The thing that is awesome about the health/fitness/weight loss blogging “tribe” is the unwavering support, compassion, and empathy/sympathy for the trials and tribulations of living healthy in this fast paced, instant gratification, supersized world. We have walked in each other’s shoes, stared down many of the same demons, eaten so many of the same feelings. We GET each other, and that makes this monumental task much less daunting, getting to do it together.
THIS discussion, however, will focus less on the warm fuzzies, and more on the cold pricklies.
At what point does all of this love and support allow us to fail?
When we make our goals public, the tribe rallies. When we make our challenges public, our tribe rallies. Don’t believe us? Try it. Go post on your Facebook status a frustration about your most recent weigh-in and count the number of comments you get that go a little something like “throw that scale away,” “take your measurements instead,” “muscle weighs more than fat,” “just get back on track tomorrow” or the ever popular “you just need to love yourself right now.”
None of those is altogether bad, or mean, or wrong.
None of those is “Well, what are you eating?” “Do you exercise? Even when you’re tired, or busy, or don’t want to?” “What are you really doing to try to get that number to move?”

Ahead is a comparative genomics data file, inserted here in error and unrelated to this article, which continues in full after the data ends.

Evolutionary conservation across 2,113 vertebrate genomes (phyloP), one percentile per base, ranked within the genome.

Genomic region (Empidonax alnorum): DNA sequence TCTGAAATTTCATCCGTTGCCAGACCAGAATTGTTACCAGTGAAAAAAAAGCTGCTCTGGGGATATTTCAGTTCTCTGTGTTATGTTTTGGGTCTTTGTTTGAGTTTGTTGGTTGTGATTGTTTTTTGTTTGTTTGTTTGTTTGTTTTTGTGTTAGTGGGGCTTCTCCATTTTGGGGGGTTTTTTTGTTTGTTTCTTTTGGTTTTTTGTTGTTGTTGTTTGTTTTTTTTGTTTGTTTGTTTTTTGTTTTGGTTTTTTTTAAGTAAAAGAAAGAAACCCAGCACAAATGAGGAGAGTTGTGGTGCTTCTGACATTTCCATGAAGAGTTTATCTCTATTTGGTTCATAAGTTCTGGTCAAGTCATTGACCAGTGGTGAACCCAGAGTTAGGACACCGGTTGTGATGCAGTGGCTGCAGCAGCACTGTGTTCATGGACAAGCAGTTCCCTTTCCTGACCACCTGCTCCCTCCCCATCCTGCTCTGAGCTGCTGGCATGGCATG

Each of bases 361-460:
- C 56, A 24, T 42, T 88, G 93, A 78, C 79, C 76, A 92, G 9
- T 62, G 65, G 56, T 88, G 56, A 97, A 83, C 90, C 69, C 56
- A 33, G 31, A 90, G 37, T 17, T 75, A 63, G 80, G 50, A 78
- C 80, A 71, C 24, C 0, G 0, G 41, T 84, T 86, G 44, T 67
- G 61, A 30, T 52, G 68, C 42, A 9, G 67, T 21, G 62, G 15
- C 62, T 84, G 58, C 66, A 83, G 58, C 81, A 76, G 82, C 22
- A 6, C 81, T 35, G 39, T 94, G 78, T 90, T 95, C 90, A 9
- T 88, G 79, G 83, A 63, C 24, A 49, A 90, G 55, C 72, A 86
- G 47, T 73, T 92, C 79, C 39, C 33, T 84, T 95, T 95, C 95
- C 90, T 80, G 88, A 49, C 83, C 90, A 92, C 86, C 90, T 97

Our discussion seeks to examine the different ways we can maintain the supportive, judgment-free atmosphere, but build in more real, plain, honest accountability. Because the truth of the matter is, if losing actual weight is your real goal (and maybe it isn’t, but if it IS) then you WILL have to deprive yourself sometime. You WILL have to say no to things. You WILL have to find time in your busy schedule to prepare food and to work out. You WILL have to do all of the hard things that make us want to quit. You WILL have to face the fact that a weekend full of beer and wings is going to slow your progress, and that, no, that 2-pound increase last month is not muscle gain. But hopefully you can do it with BOTH love AND accountability for your tribe.